“OK,” Mario said. “Can I ask how long the two of you spoke on that initial call? There aren’t many notes.”
“Not very long.”
“When you say ‘not very long,’ how long are we talking about?”
“Five minutes, maybe a little less. It wasn’t an in-depth call. But remember, he did call me.”
“Got it. Let’s look at Century. What’s happening there?”
Now it was Jane’s turn to smile. She had saved the best for last.
“I’m talking to the CEO for the second time tomorrow morning. He told me he was very concerned about his company’s mid-year production report. The numbers were low, and he said he was committed to doing something about it. We talked about the budget. He’s set aside $20,000 to deal with the issue. He will be making the decision himself this week. He wanted to meet with me in person as soon as possible.”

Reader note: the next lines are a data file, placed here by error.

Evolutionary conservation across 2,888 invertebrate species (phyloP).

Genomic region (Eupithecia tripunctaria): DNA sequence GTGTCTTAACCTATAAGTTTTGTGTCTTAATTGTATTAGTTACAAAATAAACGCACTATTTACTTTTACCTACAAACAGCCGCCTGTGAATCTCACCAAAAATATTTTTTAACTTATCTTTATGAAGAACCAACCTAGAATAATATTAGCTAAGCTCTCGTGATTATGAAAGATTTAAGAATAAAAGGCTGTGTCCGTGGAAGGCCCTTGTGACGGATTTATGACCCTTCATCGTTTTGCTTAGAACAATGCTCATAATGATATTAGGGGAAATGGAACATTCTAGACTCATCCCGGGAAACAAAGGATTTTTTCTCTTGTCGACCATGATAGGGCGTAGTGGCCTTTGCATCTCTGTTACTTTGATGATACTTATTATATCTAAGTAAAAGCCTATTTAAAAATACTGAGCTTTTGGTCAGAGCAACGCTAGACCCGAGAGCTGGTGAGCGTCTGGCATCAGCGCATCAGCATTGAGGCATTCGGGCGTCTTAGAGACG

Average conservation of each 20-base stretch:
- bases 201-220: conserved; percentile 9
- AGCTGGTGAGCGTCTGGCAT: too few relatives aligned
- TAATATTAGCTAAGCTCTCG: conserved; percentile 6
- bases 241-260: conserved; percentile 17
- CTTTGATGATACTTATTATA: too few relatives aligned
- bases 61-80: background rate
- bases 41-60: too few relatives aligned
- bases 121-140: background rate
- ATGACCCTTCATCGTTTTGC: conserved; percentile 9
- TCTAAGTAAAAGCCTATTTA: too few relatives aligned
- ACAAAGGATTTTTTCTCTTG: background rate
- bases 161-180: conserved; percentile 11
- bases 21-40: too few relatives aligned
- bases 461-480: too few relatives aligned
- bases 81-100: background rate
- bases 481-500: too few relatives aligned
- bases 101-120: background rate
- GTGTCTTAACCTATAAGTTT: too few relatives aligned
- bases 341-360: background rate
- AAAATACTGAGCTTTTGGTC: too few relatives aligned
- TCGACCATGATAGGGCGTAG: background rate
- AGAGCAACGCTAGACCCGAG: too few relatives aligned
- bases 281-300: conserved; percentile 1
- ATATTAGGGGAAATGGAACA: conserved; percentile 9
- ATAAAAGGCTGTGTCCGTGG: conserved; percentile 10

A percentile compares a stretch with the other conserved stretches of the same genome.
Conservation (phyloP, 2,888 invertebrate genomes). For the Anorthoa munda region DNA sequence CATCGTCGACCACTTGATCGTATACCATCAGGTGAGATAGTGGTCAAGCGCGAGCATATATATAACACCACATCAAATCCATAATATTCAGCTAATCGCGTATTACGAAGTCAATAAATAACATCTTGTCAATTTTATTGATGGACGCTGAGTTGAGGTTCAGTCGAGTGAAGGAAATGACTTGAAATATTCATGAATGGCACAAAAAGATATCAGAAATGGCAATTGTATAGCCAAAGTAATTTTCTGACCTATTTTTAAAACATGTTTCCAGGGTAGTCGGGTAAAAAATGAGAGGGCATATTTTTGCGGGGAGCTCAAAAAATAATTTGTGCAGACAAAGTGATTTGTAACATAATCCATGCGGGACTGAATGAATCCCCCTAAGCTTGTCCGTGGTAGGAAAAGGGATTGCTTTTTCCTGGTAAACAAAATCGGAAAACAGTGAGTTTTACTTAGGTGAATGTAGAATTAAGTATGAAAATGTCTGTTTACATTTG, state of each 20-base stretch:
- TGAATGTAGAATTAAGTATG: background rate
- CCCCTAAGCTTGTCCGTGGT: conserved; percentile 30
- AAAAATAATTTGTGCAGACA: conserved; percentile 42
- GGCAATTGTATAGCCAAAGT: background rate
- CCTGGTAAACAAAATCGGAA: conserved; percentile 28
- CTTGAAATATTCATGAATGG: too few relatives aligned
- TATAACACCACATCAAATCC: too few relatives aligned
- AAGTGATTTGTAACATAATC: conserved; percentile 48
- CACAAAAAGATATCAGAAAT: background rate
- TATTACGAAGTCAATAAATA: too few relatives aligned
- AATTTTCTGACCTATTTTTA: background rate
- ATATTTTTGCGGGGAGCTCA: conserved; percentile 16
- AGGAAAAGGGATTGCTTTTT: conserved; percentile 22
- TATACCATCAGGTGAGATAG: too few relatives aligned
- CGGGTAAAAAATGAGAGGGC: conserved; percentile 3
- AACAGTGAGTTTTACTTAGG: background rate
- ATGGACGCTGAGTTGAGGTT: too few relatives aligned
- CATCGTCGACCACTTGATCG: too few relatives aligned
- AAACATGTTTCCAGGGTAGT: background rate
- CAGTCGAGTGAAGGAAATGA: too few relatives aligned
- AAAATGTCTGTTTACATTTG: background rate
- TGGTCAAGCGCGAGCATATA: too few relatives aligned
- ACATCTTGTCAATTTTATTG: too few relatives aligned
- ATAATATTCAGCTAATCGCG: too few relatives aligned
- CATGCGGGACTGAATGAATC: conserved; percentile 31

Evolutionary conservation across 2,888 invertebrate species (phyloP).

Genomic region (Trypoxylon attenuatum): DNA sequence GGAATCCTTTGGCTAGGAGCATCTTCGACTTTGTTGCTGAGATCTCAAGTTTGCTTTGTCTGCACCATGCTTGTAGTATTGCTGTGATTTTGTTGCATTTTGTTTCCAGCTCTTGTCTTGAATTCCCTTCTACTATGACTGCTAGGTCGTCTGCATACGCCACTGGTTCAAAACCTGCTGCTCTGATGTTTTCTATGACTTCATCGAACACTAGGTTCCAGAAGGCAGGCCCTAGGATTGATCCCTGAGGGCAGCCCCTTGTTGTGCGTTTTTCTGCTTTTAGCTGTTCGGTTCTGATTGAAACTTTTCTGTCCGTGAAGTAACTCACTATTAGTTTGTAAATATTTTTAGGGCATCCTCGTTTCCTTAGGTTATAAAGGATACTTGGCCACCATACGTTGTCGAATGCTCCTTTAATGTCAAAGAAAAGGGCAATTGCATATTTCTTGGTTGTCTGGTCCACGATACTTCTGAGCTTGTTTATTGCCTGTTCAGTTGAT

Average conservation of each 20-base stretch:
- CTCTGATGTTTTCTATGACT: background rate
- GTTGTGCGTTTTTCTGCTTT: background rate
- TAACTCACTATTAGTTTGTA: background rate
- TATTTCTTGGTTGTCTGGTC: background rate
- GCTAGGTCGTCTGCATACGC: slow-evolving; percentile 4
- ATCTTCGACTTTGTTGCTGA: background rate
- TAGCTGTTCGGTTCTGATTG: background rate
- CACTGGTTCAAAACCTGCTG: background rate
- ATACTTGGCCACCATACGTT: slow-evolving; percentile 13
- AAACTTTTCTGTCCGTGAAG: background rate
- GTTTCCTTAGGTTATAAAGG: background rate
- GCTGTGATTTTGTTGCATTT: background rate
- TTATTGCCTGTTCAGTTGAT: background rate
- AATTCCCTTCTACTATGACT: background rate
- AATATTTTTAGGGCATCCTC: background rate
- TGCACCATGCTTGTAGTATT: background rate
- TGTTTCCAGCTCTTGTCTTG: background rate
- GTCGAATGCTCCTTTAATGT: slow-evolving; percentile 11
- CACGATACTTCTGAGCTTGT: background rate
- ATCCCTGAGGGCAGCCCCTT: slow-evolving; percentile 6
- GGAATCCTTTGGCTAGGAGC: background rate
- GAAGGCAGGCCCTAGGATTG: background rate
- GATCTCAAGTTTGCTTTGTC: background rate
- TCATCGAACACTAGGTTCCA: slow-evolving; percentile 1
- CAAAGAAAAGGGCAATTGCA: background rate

Mario nodded. “OK,” he said. “That’s great. I’d like to give you a little bit of feedback. Is that OK?”
“Sure,” said Jane.
“Well, my first instinct is that I probably haven’t been totally clear with you about what we mean when we say a prospect is ‘qualified.’ And that’s 100% my responsibility. Can I share with you what I mean when I say that?”
“When I say ‘qualified,’ I’m talking about a prospect where we know for certain that we’ve uncovered PAIN. That means there’s a reason for us to keep talking. In that ongoing discussion, we’ve moved on and talked explicitly about the BUDGET; we’ve also gotten a clear sense of what the DECISION-MAKING PROCESS looks like; and we’ve decided that it works for both sides. That’s a fully qualified prospect.”